(1) The 3:2 'Pull up' method

The actual process is a little tricky, but in Premiere CS5 it is as follows.

Open a 60i timeline and import your 30p files into the timeline. 'Upper field' if going to dub to HD and lower field if going dub straight to SD. (Syncing of rushes and any grading is best performed in a 30p timeline and then cut and pasting the clips into a 60i timeline)

Right click each clip in timeline and select 'interlace consecutive frames.' Dub to whatever codec required in a 25i file. No need to change any file interpretations.

This method gives the smoothest motion of 2 progressive frames followed by 3 interlaced frames. It is chalk and cheese difference when viewed on an interlaced monitor.

For HD, Mpeg 2 gives a good universal conversion format and at a constant bit rate of 38mbs comes in just under the file size of the original clip. We can not see any loss in comparing the files. File size is not a problem in a Windows system but with Macs, file size needs to be kept under 4? gigs.

The 30p to 25i/p process in HD or SD both take a little over 4x real time on an 8 core i7 processor. Multi processors have little or no effect on the speed of the conversions. Going from a new Mpeg 25i HD timeline to a SD or DV file is quick and we can see no difference in a file struck direct from the original 30p HD timeline.

Electricfilms offer this service.

(2) Quicker variation of above

A quicker variation of the above where the computer processing is just about real time can be performed, although the results aren't quite as good as (1) when view on an interlaced monitor they are superior to a frame based blend.

Put the 30p files in a 60i (upper or lower field timeline does not make a difference and there is no need to change any file interpretations) and right click each clip in timeline and select 'interlace consecutive frames.' Dub to 30i HD (Mpeg 2 50 mbs gives good results).

Open a 30i timeline and import new file. Dub to a 25i timeline in SD or HD. Again, Mpeg 2 is a good universally accepted codec.

This result is a quicker process than (1) and results in every frame being interlaced. When viewed on an interlaced monitor is still superior to a frame based (blended) conversion but not quite as smooth as (1).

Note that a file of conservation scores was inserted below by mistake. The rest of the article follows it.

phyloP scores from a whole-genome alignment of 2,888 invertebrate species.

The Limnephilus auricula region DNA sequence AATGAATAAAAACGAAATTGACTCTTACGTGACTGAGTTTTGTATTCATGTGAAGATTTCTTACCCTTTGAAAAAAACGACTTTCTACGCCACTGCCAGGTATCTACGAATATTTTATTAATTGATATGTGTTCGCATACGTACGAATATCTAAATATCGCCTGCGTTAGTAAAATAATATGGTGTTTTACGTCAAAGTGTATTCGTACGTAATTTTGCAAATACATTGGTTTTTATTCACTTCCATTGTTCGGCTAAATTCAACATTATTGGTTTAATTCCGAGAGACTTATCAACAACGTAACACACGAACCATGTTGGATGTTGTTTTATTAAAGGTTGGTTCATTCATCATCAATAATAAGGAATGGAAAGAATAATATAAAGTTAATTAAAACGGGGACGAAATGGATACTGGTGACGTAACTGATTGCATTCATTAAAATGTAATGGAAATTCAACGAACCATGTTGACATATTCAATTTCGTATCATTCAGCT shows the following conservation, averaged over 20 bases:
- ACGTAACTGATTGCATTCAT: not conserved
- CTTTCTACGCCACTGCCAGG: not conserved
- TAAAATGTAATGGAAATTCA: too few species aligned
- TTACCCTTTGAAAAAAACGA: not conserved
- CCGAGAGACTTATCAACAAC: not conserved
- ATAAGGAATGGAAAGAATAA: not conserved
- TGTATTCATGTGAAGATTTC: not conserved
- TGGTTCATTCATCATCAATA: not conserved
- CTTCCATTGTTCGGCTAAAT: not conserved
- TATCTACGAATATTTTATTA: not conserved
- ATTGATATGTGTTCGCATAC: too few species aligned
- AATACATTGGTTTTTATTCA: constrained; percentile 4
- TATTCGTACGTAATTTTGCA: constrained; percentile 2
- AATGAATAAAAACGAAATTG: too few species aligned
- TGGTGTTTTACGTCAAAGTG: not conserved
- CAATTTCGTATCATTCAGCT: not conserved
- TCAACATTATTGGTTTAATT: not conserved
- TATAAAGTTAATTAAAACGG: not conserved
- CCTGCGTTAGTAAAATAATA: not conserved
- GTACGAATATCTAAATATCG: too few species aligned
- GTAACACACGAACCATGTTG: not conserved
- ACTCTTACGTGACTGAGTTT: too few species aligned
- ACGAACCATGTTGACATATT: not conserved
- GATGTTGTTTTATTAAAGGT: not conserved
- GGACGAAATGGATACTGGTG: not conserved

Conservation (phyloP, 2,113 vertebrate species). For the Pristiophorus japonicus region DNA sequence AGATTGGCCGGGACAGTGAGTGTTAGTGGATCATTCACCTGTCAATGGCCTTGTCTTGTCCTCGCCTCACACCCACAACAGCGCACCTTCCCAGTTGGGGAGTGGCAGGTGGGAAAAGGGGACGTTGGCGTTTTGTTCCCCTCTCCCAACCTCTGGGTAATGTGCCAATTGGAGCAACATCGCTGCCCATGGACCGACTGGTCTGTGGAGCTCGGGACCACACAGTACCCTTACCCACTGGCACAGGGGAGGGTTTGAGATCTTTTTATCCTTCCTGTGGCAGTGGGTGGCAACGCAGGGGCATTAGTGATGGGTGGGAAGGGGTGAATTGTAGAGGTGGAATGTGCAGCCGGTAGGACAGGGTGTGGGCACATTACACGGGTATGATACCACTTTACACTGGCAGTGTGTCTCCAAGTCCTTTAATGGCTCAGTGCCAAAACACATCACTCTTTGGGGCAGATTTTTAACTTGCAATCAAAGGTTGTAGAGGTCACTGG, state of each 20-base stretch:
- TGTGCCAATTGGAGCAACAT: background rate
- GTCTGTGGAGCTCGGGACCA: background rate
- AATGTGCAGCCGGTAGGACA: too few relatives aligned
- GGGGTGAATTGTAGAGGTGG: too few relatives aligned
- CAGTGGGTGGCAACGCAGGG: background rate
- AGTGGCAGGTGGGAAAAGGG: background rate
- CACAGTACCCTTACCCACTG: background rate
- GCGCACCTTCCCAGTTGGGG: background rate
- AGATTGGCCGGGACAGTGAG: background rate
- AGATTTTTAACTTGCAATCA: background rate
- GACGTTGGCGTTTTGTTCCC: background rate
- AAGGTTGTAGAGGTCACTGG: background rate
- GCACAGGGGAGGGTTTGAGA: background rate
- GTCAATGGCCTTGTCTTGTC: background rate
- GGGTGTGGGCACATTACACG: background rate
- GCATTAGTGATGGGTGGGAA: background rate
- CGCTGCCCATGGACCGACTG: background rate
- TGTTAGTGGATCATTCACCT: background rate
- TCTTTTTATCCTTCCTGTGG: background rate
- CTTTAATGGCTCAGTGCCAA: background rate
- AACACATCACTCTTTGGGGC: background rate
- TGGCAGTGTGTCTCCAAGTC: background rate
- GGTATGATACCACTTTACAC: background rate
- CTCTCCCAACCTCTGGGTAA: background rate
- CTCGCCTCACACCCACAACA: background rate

When viewed on a progressive monitor, (1) & (2) look the same as a blended frame based conversion.

Other Conversion methods

(3) Progressive to progressive - blended frames
Most computer programs do this method. We find the process a little jerky especially when viewed on an interlaced monitor. The fifth frame usually jumps.

(4) Progressive to progressive - pixel tracking
Twixter and After Effects have a great pixel tracking program where pixel vectors are created to guess intermediate frames but artifacts can occur with soft images. Fantastic results for super slow motion and Electric films offer this service.

(5) Slow Motion
Another method is to let the 30p material run slower at 25p. While this is a bonus for some images in slow motion, sound is 20% slower.


30p - The ideal speed
Even after the anticipate software release from Canon enabling the camera to shoot in 24p and 25p, on some jobs I would still shoot in 30p and do a 25i/p conversion. (2 progressive frames followed by 3 interlaced frames)
I find the 24p or 25p (progressive frame) a little staccato looking, especially when viewed on a big screen and the 50 field interlace look a little bit too fast.
30p (progressive) is an ideal speed.

A good work flow is to make your programmes in 30p for delivery to the Web, DVD and NTSC television.

A smooth motion PAL 25i/p master via the above 3:2 pull up method (1) can be made for PAL television.

Contact: Graeme Beck

m: 0411 82 7799

p: (02) 9980 7788

e: graeme @ director.net.au